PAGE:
Dir. Fritz Lang
Over the course of time repetitious opinions, actions and thoughts slowly develop into a sturdy and sometimes obstinate system of beliefs. From these convictions arise momentary conflicts of interest generally extending from questions of morality, justice and other abstract but highly debatable subject matter. It is these subjects that shed light on the falsely assumed objectivity of belief systems and how they are actually designed to suit a purpose: simplify. If a figure of authority can directly say “this is right and that is wrong” than the whole problem of deciphering the mentality that allows say, a premeditated murder to be punished and a “crime of passion” to go unpunished, is solved. Justice and the like take on a coldly mathematical logic. However, what is really occurring in such a scenario is the neglecting of idiosyncrasies in favor of a highly relative and questionable system of equity. In terms of crime and punishment Fritz Lang's historic M unearthed a terrifying and blatant discrepancy: passion is far too often equated with injustice. This fundamental theory extends not just to realm of criminality but also to the law. When dealing with 'crimes of passion', 'uncontrollable impulses' or any matter pertaining to justice, it is paramount that both impulse and passion be abandoned in the name of integrity and truth.
Before Little Children, Silence of the Lambs, Night of the Hunter, and so many other dramas took on the mysterious and taboo subject of pathological murders, Fritz Lang designed a complex and riveting film about this same psychological addiction. Based on a German child murder from the 1920s, M begins as a prerequisite to Hollywood's addictive film noir, with intrigue and mysterious, forbidden lust. It unfurls with focused constraint as tension and panic sweeps over a city in the height of fear over what might now be called 'homeland security'. Lang unveils, occasionally with uncomfortable but revelatory levels of social satire, the suspicion and paranoia of a city in the throws of psychological insecurity. Although the police do their best, and also in private moments outline the hopelessness of their cause, they are unable to boil down the thousands of leads (most of them insanely vague accusations from one neighbor against another) into any sustainable evidence. A group of local mobsters decide to take matters into their own hands and organize the Union of Beggars to keep a watch over the city (note: because they have nothing better to do, right?). The Murderer (Peter Lorre) is eventually cornered by the mob and forced into a Kafkaesque trial in which his sentence is essentially already known. He begs the jury, who are actually a horde of lawless, hypocritical bigots, to comprehend that it is his internal demons that cause him to kill; that he does not want to, but he must. Although it almost appears that a few of the hundreds in attendance at this most theatrical of trials believe and pity him, the rest want to see him torn to shreds. He is rescued in a moment of Biblical divinity by the police who escort him to his lawful trial where it is assumed he is placed in an asylum until he can be “cured”.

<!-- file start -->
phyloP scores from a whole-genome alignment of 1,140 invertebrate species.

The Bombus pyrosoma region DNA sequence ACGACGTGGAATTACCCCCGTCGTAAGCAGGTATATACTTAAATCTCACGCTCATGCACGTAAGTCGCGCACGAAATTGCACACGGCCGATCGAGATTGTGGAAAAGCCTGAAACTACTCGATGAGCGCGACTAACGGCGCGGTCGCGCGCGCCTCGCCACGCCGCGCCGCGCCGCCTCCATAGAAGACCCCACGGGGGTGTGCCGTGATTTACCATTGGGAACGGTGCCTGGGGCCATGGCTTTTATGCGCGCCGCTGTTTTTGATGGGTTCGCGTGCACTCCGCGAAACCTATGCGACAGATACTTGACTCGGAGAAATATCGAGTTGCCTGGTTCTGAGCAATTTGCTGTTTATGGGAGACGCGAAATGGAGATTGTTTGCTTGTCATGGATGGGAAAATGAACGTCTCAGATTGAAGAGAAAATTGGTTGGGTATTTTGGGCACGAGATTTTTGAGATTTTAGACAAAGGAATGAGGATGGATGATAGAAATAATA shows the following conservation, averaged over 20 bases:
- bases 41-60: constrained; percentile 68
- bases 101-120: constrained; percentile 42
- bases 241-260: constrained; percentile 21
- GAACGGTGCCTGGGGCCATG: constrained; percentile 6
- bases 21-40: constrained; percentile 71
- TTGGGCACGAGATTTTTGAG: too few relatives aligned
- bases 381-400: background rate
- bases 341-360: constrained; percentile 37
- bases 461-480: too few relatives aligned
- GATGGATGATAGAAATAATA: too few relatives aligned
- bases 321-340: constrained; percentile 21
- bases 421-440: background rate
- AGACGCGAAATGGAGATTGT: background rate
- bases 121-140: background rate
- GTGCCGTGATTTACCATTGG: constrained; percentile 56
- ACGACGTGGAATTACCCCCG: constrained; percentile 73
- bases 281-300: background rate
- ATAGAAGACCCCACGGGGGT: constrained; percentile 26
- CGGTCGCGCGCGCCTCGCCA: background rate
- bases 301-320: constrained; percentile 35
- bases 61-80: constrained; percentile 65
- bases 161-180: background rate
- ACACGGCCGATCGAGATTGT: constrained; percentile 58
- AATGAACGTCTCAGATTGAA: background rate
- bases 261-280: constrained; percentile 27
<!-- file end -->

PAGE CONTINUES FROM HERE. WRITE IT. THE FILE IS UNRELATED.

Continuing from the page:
When it comes to films about pathological murderers, a good many of them often eschew answering the difficult question of what makes a killer kill in favor of suspense and drama. Whether it's because the writers don't have the capacity to articulate the root of the illness or more likely that their assumed audience will be bored by psychological theorizing, the daunting question is elided from the plot with relative ease. In M the question is not ignored and it is in the Murderer's confession that he seeks to convey the depths of his affliction and his powerlessness, not only to his 'jury' but to us as well. There is no doubt that this sort of first person view of something so terribly anathematic, in the eyes of our worldly culture, is both fascinating and disturbing. We want so badly to understand, but at the same time an understanding complicates our need for cut and dry justice. Crime and equivocal punishment. As much as we find the susceptibility to mental disease in others tantalizing we'd ultimately rather have a proclamation of guilt or innocence to sooth our mind rather than irritate it with unending questions, and concerns over the 'correct' (that is, morally acceptable) thing being done.
It is the film's final sequence where the two trials (the unlawful and the lawful, which Lang compares throughout the film, both cinematically and philosophically) are seen for their stark contrasts, that I am painfully reminded of trials I have seen on television in the last few years. Homicide or manslaughter trial coverage almost inevitably includes the closing statements made not only by the lawyers but by the family of the deceased as well. They are almost always emotionally charged accusations that have little or no bearing on the case at hand. In an unprofessional and grossly upsetting means of compensation, the family members are given their few minutes to charge the defendant with the crimes he most certainly has already been acquitted or condemned of. What's sad is how these moments end up having the greatest effect on public opinion. In the face of iniquity a great many more crimes of injustice may be committed. No one should be deprived of their right to grieve, but when that grief is misused as a pulpit then the real tragedy has occurred. The last moment of the film shows a weeping mother, still beside herself with anguish saying “This will not bring our children back”. It is in this profound statement that the paradox of murder trials can be found: neither death, nor life imprisonment, nor institutionalization can bring back the dearly departed. Justice is almost never simple, but in grasping its subjectivity we might discover that an unflinching claim for retribution might be a pathology all its own.